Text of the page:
- Encourage employees to take regular breaks and take some time out to relax now and then.
- Encourage prioritizing good health, both physical and mental. For example, organize regular sessions on mental health or weekly treks.
- Encourage employees to work on the task or project they’re most passionate about,
- Encourage flexible working hours, and say ‘no’ to overtime and working on weekends.
- Encourage employees to take vacations whenever they can.
When you promote a work-life balance, it’ll enhance employee productivity, creativity, and innovation. Moreover, it’ll also reduce sick days and employee turnover.
- Healthy workplace culture
Companies with engaged employees outperform the competition by 147%
If you want to improve work performance, you need to focus on creating and maintaining a healthy workplace culture. To create a company culture, you can;
- Conduct regular pulse surveys to find out what employees think about your company culture,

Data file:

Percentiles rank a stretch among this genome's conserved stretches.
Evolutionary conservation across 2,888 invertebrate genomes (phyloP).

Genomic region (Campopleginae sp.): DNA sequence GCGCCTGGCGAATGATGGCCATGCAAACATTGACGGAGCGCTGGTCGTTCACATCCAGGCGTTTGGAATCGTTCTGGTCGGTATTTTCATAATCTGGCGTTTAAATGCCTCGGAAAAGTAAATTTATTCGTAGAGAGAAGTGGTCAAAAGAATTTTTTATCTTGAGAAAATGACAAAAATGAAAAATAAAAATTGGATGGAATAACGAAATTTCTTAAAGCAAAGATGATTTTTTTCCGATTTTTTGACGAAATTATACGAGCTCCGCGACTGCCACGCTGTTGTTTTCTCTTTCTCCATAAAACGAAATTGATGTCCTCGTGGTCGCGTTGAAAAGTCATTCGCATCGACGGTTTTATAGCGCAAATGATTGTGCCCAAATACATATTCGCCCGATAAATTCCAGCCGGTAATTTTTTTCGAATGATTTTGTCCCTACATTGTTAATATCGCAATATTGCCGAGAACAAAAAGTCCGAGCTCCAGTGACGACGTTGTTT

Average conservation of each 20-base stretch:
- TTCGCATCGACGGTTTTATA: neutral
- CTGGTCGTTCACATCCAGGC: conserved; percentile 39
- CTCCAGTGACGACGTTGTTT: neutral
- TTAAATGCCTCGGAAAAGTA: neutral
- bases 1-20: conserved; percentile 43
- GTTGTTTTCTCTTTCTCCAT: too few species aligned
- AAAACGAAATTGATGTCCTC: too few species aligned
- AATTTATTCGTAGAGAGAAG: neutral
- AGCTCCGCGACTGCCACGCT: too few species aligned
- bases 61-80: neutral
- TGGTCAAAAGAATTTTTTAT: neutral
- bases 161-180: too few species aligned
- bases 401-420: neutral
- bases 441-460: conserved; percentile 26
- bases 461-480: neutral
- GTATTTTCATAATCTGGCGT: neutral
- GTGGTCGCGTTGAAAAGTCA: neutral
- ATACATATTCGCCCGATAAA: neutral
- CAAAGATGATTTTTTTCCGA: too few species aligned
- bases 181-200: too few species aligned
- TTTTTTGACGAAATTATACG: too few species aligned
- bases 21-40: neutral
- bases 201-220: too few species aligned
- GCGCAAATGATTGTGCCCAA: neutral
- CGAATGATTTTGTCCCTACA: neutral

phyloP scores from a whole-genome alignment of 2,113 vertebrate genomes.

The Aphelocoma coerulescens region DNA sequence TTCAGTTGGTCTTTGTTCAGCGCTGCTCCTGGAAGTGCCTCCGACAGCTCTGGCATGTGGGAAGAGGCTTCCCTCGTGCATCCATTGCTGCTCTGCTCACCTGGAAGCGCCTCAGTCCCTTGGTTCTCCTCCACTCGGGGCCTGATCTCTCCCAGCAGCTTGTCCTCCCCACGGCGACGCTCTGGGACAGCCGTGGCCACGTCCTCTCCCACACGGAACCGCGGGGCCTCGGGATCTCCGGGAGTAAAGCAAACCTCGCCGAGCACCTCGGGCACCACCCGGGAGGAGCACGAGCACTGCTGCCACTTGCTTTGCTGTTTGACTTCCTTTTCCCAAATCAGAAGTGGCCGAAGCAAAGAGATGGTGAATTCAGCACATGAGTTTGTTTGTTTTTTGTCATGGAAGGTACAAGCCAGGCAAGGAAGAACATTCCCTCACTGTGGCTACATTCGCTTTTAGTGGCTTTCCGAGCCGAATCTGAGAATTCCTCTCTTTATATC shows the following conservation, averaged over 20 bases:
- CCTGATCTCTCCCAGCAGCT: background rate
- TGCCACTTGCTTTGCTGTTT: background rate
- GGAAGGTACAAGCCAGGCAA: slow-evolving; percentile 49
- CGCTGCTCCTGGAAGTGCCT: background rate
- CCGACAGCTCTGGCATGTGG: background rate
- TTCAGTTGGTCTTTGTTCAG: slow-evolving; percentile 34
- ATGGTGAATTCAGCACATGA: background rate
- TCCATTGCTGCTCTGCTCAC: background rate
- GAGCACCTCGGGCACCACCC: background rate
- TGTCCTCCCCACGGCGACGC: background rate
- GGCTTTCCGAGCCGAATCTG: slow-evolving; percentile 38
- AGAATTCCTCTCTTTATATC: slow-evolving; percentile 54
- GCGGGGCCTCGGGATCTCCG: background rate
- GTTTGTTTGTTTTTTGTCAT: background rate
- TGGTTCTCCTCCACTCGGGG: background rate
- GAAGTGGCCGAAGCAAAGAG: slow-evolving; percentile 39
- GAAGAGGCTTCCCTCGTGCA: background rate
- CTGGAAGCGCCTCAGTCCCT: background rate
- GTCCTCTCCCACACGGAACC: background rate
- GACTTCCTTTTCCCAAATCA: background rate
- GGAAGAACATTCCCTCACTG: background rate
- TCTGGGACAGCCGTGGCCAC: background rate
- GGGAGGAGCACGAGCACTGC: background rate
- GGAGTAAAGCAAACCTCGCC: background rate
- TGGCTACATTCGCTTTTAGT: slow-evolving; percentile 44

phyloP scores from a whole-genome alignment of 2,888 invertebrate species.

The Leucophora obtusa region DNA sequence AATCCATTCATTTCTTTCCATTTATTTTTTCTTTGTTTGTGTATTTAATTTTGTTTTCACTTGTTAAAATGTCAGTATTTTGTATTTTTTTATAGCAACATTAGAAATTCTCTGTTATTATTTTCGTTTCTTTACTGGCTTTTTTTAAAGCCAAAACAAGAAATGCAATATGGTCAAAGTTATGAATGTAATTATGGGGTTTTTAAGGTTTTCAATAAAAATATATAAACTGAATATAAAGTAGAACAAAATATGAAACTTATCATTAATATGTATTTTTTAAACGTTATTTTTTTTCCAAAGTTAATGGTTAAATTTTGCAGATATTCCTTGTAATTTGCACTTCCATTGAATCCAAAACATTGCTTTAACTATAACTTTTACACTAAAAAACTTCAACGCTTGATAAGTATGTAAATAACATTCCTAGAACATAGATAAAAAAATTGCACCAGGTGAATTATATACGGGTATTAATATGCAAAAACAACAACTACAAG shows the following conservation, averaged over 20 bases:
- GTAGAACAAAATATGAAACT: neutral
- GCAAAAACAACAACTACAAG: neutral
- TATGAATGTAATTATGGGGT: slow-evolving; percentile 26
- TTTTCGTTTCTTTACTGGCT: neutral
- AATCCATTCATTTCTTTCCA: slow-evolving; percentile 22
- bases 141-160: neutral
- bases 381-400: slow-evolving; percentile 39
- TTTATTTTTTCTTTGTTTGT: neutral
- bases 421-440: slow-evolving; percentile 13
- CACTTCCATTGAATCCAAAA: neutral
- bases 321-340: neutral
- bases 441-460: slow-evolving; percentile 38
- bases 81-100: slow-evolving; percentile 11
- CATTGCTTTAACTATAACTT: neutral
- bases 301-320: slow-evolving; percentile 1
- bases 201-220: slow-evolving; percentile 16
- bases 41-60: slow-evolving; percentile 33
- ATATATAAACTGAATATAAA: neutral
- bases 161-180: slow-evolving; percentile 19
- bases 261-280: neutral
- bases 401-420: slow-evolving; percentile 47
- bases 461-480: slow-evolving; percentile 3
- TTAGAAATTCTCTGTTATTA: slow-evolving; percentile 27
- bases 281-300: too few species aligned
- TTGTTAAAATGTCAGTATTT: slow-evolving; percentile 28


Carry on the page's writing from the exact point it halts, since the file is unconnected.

- Build on the values of transparency and empathy
- Encourage employees to take ownership of their work.
Better work performance is the key to any organization’s success.
Employees are an organization’s most important asset, but at the same time, employee work performance management is an intricate job. It calls for knowledge, insight, and experience.
Work performance can’t be enhanced overnight, and definitely not by giving annual reviews.
It’s a cycle that should never stop. To improve work performance, you need to make critical changes in your organization and how you manage and motivate employees.
To recap: Introduce automated performance management systems, understand employee productivity, promote collaboration, refrain from micromanaging, be inclusive and encourage diversity, offer employees to take up learning opportunities, and lastly — recognize employee efforts and give regular feedback.